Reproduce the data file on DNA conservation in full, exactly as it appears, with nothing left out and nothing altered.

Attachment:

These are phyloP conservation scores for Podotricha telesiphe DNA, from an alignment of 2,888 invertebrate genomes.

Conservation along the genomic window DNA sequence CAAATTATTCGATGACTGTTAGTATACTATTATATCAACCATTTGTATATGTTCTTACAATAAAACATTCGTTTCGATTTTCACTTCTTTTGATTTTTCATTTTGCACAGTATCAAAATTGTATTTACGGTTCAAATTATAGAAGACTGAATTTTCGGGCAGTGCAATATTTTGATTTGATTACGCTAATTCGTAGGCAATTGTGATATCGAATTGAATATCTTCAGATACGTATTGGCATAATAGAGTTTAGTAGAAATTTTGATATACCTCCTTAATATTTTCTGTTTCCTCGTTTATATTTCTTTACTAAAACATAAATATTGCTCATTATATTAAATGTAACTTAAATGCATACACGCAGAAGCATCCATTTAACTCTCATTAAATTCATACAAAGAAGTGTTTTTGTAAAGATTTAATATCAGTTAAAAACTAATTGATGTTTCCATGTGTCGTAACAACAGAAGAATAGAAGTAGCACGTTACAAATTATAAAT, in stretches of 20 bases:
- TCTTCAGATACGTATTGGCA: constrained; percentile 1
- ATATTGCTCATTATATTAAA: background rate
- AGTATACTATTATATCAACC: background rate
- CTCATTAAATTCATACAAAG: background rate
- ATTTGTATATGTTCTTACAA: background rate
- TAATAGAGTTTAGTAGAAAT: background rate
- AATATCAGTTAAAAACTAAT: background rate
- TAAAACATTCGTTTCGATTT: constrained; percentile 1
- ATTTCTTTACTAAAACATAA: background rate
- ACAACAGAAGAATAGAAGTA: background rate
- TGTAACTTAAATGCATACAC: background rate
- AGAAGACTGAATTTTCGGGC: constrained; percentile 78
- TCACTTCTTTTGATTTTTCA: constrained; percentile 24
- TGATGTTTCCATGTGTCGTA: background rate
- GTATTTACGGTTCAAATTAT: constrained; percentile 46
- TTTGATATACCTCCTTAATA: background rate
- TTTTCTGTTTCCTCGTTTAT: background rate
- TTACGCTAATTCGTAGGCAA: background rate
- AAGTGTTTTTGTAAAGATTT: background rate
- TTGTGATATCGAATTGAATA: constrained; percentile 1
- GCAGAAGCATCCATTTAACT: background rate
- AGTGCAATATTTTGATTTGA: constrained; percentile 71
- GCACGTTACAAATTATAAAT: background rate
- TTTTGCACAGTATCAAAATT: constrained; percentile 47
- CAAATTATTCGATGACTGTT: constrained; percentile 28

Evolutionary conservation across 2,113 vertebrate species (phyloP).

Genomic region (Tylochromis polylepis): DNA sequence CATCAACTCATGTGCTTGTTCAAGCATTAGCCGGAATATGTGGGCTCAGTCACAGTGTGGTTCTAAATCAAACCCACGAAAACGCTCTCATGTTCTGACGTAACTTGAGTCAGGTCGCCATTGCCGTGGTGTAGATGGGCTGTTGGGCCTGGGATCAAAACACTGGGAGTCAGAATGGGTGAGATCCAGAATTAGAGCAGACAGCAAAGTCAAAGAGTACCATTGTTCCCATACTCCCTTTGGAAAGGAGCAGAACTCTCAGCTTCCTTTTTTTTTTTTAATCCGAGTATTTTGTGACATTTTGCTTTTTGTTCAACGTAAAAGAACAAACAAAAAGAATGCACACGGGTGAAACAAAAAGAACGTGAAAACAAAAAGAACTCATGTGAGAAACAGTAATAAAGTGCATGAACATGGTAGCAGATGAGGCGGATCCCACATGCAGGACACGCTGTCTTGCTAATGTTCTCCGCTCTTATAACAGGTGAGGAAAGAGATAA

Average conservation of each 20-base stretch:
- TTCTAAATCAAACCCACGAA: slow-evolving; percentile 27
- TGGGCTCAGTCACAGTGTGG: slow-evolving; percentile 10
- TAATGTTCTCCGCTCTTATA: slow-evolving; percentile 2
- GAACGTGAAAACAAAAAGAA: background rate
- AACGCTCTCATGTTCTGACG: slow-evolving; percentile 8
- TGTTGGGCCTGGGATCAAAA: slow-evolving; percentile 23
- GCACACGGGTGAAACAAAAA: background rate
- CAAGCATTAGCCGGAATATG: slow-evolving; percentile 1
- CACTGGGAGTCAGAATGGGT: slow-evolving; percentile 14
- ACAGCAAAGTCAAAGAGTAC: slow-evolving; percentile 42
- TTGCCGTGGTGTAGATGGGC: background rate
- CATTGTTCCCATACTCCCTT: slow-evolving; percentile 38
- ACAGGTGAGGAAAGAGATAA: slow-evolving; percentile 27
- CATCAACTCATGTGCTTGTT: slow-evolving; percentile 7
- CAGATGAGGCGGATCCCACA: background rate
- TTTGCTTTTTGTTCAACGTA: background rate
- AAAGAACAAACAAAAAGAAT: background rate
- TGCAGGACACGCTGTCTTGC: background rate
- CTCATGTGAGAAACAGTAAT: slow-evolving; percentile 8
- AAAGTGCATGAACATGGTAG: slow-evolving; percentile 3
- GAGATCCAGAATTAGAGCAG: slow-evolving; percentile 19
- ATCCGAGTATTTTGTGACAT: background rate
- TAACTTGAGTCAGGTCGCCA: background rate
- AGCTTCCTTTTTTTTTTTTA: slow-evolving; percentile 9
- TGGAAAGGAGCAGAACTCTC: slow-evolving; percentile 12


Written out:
These are phyloP conservation scores for Podotricha telesiphe DNA, from an alignment of 2,888 invertebrate genomes.

Conservation along the genomic window DNA sequence CAAATTATTCGATGACTGTTAGTATACTATTATATCAACCATTTGTATATGTTCTTACAATAAAACATTCGTTTCGATTTTCACTTCTTTTGATTTTTCATTTTGCACAGTATCAAAATTGTATTTACGGTTCAAATTATAGAAGACTGAATTTTCGGGCAGTGCAATATTTTGATTTGATTACGCTAATTCGTAGGCAATTGTGATATCGAATTGAATATCTTCAGATACGTATTGGCATAATAGAGTTTAGTAGAAATTTTGATATACCTCCTTAATATTTTCTGTTTCCTCGTTTATATTTCTTTACTAAAACATAAATATTGCTCATTATATTAAATGTAACTTAAATGCATACACGCAGAAGCATCCATTTAACTCTCATTAAATTCATACAAAGAAGTGTTTTTGTAAAGATTTAATATCAGTTAAAAACTAATTGATGTTTCCATGTGTCGTAACAACAGAAGAATAGAAGTAGCACGTTACAAATTATAAAT, in stretches of 20 bases:
- TCTTCAGATACGTATTGGCA: constrained; percentile 1
- ATATTGCTCATTATATTAAA: background rate
- AGTATACTATTATATCAACC: background rate
- CTCATTAAATTCATACAAAG: background rate
- ATTTGTATATGTTCTTACAA: background rate
- TAATAGAGTTTAGTAGAAAT: background rate
- AATATCAGTTAAAAACTAAT: background rate
- TAAAACATTCGTTTCGATTT: constrained; percentile 1
- ATTTCTTTACTAAAACATAA: background rate
- ACAACAGAAGAATAGAAGTA: background rate
- TGTAACTTAAATGCATACAC: background rate
- AGAAGACTGAATTTTCGGGC: constrained; percentile 78
- TCACTTCTTTTGATTTTTCA: constrained; percentile 24
- TGATGTTTCCATGTGTCGTA: background rate
- GTATTTACGGTTCAAATTAT: constrained; percentile 46
- TTTGATATACCTCCTTAATA: background rate
- TTTTCTGTTTCCTCGTTTAT: background rate
- TTACGCTAATTCGTAGGCAA: background rate
- AAGTGTTTTTGTAAAGATTT: background rate
- TTGTGATATCGAATTGAATA: constrained; percentile 1
- GCAGAAGCATCCATTTAACT: background rate
- AGTGCAATATTTTGATTTGA: constrained; percentile 71
- GCACGTTACAAATTATAAAT: background rate
- TTTTGCACAGTATCAAAATT: constrained; percentile 47
- CAAATTATTCGATGACTGTT: constrained; percentile 28

Evolutionary conservation across 2,113 vertebrate species (phyloP).

Genomic region (Tylochromis polylepis): DNA sequence CATCAACTCATGTGCTTGTTCAAGCATTAGCCGGAATATGTGGGCTCAGTCACAGTGTGGTTCTAAATCAAACCCACGAAAACGCTCTCATGTTCTGACGTAACTTGAGTCAGGTCGCCATTGCCGTGGTGTAGATGGGCTGTTGGGCCTGGGATCAAAACACTGGGAGTCAGAATGGGTGAGATCCAGAATTAGAGCAGACAGCAAAGTCAAAGAGTACCATTGTTCCCATACTCCCTTTGGAAAGGAGCAGAACTCTCAGCTTCCTTTTTTTTTTTTAATCCGAGTATTTTGTGACATTTTGCTTTTTGTTCAACGTAAAAGAACAAACAAAAAGAATGCACACGGGTGAAACAAAAAGAACGTGAAAACAAAAAGAACTCATGTGAGAAACAGTAATAAAGTGCATGAACATGGTAGCAGATGAGGCGGATCCCACATGCAGGACACGCTGTCTTGCTAATGTTCTCCGCTCTTATAACAGGTGAGGAAAGAGATAA

Average conservation of each 20-base stretch:
- TTCTAAATCAAACCCACGAA: slow-evolving; percentile 27
- TGGGCTCAGTCACAGTGTGG: slow-evolving; percentile 10
- TAATGTTCTCCGCTCTTATA: slow-evolving; percentile 2
- GAACGTGAAAACAAAAAGAA: background rate
- AACGCTCTCATGTTCTGACG: slow-evolving; percentile 8
- TGTTGGGCCTGGGATCAAAA: slow-evolving; percentile 23
- GCACACGGGTGAAACAAAAA: background rate
- CAAGCATTAGCCGGAATATG: slow-evolving; percentile 1
- CACTGGGAGTCAGAATGGGT: slow-evolving; percentile 14
- ACAGCAAAGTCAAAGAGTAC: slow-evolving; percentile 42
- TTGCCGTGGTGTAGATGGGC: background rate
- CATTGTTCCCATACTCCCTT: slow-evolving; percentile 38
- ACAGGTGAGGAAAGAGATAA: slow-evolving; percentile 27
- CATCAACTCATGTGCTTGTT: slow-evolving; percentile 7
- CAGATGAGGCGGATCCCACA: background rate
- TTTGCTTTTTGTTCAACGTA: background rate
- AAAGAACAAACAAAAAGAAT: background rate
- TGCAGGACACGCTGTCTTGC: background rate
- CTCATGTGAGAAACAGTAAT: slow-evolving; percentile 8
- AAAGTGCATGAACATGGTAG: slow-evolving; percentile 3
- GAGATCCAGAATTAGAGCAG: slow-evolving; percentile 19
- ATCCGAGTATTTTGTGACAT: background rate
- TAACTTGAGTCAGGTCGCCA: background rate
- AGCTTCCTTTTTTTTTTTTA: slow-evolving; percentile 9
- TGGAAAGGAGCAGAACTCTC: slow-evolving; percentile 12